Blackberry study

This spring there is a bumper crop of blackberries. The vines are spilling over from the neighbor’s yard like a waterfall and are loaded with clusters of ripening berries. Each cluster’s main central berry was a ripe dark purple-black. I’ve been wondering what kind of blackberry this is- last year I noticed that its not Himalayan blackberry (Rubus armeniacus). Upon closer inspection, it’s not a California blackberry (Rubus ursinus) either. It had enormous oblong fruit up to 40mm long!

I’ve done several pages on the blackberries so far this spring. This flower study was done from photographs I took back in April. It’s so neat how the different parts of the flower change over time- from blossom to fruit.

Nature journaling can be a great tool to help you learn more about a subject- I looked up in my various field guides and online resources to try to learn the different parts of the these flowers and fruit. I vaguely recall learning that blackberries and raspberries were aggregate fruits composed of ‘druplets’. But after drawing them in detail and think about them and making notes and connections, I’m much more likely to remember this information for the future!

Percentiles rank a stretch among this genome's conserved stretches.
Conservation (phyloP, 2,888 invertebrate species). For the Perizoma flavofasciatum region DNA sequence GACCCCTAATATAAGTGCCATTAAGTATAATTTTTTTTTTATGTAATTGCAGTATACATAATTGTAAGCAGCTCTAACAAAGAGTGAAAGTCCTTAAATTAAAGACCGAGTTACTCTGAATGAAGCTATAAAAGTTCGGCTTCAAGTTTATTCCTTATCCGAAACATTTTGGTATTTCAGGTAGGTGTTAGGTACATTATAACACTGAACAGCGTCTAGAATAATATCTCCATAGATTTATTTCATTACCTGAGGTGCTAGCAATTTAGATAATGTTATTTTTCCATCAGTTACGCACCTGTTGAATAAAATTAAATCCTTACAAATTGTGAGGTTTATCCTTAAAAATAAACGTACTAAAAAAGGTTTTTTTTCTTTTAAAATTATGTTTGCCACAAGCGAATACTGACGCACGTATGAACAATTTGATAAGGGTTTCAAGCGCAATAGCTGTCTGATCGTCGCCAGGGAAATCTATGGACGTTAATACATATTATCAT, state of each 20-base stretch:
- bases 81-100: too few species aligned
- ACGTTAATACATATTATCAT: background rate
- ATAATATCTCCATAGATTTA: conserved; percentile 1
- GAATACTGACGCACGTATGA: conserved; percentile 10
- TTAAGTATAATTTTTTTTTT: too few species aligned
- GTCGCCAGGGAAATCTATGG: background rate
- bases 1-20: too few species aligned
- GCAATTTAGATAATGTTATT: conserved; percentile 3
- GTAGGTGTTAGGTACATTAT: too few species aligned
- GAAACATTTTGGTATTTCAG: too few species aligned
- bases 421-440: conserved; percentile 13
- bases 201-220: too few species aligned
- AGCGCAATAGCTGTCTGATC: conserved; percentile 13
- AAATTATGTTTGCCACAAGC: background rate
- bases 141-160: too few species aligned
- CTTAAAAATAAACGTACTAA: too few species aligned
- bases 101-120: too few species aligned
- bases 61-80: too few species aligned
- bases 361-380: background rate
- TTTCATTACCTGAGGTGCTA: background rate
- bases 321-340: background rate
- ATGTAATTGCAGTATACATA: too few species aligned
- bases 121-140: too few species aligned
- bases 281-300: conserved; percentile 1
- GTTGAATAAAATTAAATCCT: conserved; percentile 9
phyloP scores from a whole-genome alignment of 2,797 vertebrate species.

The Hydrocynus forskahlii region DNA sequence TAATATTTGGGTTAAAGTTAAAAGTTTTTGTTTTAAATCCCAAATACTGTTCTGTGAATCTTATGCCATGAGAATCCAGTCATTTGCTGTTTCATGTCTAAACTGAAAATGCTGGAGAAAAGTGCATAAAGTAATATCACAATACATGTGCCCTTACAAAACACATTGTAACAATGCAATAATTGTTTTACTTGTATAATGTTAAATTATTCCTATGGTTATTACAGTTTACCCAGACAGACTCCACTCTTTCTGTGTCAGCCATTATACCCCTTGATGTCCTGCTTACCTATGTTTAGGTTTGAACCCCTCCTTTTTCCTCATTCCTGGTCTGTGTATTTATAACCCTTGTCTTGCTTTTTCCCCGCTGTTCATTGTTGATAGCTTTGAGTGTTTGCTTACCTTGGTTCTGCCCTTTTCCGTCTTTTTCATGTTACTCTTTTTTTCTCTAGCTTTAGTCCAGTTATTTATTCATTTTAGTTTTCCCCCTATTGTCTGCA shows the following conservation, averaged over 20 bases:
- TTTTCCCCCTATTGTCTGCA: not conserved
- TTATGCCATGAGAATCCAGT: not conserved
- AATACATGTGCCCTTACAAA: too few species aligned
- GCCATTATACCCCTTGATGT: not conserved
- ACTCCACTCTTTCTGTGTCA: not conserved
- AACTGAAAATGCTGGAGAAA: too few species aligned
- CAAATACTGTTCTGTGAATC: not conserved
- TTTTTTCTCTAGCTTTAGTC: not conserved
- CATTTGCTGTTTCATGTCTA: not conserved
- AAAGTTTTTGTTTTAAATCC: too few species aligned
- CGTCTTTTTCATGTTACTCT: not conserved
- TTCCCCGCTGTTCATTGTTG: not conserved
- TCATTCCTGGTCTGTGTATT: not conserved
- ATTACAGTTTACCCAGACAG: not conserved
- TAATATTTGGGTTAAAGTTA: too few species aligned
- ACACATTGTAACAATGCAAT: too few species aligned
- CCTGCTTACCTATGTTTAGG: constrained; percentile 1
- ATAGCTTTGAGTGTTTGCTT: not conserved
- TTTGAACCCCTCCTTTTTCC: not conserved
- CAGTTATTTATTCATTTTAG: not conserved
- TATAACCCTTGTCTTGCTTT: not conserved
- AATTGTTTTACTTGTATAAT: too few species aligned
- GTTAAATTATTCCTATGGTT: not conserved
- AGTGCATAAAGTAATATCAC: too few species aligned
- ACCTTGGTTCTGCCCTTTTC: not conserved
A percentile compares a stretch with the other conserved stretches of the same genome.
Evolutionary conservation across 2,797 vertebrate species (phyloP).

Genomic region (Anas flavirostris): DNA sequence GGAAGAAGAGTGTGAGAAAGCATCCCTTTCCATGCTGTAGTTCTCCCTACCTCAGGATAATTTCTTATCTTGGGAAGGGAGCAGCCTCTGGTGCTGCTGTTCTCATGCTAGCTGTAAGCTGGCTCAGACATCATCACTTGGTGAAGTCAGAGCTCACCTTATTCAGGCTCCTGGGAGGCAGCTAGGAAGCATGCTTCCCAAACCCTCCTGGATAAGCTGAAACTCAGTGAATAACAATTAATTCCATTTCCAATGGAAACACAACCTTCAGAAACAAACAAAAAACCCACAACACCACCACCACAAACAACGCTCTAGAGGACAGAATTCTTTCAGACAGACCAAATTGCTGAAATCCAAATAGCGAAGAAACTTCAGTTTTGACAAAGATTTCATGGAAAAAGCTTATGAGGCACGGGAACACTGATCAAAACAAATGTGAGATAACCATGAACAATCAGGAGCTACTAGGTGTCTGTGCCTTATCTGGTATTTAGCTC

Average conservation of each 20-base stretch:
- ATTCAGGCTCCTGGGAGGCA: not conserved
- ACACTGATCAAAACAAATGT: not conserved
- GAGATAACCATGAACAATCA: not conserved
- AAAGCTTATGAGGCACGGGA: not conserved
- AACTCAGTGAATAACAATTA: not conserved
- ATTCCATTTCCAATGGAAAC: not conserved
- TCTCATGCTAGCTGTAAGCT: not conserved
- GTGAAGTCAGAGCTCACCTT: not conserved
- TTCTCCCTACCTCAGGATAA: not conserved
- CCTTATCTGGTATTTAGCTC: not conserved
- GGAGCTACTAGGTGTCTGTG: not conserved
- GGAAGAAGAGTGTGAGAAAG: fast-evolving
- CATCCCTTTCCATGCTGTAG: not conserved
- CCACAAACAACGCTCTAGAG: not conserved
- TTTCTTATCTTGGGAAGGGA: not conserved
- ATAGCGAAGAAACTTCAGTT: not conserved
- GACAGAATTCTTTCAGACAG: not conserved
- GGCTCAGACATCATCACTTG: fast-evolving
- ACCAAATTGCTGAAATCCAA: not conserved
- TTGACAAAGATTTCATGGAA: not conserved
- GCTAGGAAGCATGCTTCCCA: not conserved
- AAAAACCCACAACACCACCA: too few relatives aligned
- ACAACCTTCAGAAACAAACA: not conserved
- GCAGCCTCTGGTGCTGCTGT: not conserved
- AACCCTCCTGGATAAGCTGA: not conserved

Yesterday Emily and I picked nearly a pound of ripe, sweet, juicy blackberries. There is something really special when you pick a fruit from the plant, and eat it right away. Biting into the warm juicy fruit, you can taste the SUN in it. Only if everyone could enjoy such fresh food from the garden. Regardless of whether I ever find out the name of this plant, I’ve come to know it intimately through my curiosity-driven investigation and nature journaling. So the name doesn’t matter so much, I just know they are delicious and will enjoy this special crop of berries this season!

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